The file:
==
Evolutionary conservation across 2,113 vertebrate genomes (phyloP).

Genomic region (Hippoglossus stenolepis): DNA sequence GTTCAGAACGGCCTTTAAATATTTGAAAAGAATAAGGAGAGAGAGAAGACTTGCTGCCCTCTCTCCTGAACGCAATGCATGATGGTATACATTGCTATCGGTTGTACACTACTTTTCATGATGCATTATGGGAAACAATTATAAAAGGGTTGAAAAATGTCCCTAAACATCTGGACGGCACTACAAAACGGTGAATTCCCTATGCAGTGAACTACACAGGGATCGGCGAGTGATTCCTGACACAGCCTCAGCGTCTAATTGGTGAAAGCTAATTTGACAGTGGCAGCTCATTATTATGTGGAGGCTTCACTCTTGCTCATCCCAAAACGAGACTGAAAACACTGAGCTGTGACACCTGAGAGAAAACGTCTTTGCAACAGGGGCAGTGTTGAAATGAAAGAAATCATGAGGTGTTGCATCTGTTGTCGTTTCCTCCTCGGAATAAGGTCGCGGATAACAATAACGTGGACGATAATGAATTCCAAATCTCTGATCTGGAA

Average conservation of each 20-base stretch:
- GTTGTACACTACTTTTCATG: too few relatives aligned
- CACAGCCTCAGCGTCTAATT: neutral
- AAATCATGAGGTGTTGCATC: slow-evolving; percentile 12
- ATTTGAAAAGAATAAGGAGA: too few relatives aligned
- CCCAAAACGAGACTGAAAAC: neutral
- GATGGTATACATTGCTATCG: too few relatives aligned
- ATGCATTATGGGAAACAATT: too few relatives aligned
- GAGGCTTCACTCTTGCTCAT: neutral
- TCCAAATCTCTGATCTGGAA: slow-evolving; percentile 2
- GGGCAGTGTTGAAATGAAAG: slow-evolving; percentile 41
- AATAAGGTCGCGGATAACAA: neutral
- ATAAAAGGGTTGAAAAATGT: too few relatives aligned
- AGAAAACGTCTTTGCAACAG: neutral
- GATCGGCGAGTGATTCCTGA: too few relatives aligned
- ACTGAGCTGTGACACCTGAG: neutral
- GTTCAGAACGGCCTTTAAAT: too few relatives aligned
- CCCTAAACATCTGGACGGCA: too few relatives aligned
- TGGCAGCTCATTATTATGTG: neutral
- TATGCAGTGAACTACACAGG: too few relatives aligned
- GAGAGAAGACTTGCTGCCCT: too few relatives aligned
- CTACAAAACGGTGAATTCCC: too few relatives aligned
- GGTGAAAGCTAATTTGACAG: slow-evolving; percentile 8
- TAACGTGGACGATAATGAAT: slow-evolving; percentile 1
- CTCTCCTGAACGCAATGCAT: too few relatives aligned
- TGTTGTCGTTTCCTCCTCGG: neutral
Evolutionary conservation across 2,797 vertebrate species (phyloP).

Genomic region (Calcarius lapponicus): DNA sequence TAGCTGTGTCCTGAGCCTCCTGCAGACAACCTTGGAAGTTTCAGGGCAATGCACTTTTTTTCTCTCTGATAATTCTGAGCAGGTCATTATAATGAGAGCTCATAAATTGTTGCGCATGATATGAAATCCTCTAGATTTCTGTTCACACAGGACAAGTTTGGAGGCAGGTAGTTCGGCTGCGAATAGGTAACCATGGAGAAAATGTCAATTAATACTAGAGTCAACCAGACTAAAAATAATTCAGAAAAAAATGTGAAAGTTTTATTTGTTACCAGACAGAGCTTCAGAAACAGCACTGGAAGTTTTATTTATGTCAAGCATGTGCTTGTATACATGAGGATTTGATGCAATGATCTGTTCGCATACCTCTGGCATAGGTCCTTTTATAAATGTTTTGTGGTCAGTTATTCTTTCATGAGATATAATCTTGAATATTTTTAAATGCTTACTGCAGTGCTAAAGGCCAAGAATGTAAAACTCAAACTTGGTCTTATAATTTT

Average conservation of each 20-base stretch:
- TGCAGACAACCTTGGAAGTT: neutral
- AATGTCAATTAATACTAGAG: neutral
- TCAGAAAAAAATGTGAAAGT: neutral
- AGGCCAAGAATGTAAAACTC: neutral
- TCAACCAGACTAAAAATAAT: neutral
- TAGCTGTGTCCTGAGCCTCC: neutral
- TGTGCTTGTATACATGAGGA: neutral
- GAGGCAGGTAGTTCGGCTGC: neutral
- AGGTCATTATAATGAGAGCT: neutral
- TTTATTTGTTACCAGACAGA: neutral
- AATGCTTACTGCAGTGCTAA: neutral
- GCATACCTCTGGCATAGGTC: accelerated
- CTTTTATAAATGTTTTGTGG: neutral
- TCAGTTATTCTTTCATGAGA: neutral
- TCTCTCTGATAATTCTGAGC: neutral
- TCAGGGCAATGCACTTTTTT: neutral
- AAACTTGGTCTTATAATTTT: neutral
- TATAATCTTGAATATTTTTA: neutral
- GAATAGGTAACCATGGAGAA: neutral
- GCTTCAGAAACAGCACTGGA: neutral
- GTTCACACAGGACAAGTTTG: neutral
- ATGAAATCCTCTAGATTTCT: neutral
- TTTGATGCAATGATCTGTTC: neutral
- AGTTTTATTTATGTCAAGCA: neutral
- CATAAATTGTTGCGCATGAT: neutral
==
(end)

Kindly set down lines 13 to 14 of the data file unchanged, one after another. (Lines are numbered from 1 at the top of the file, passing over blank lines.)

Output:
- GGGCAGTGTTGAAATGAAAG: slow-evolving; percentile 41
- AATAAGGTCGCGGATAACAA: neutral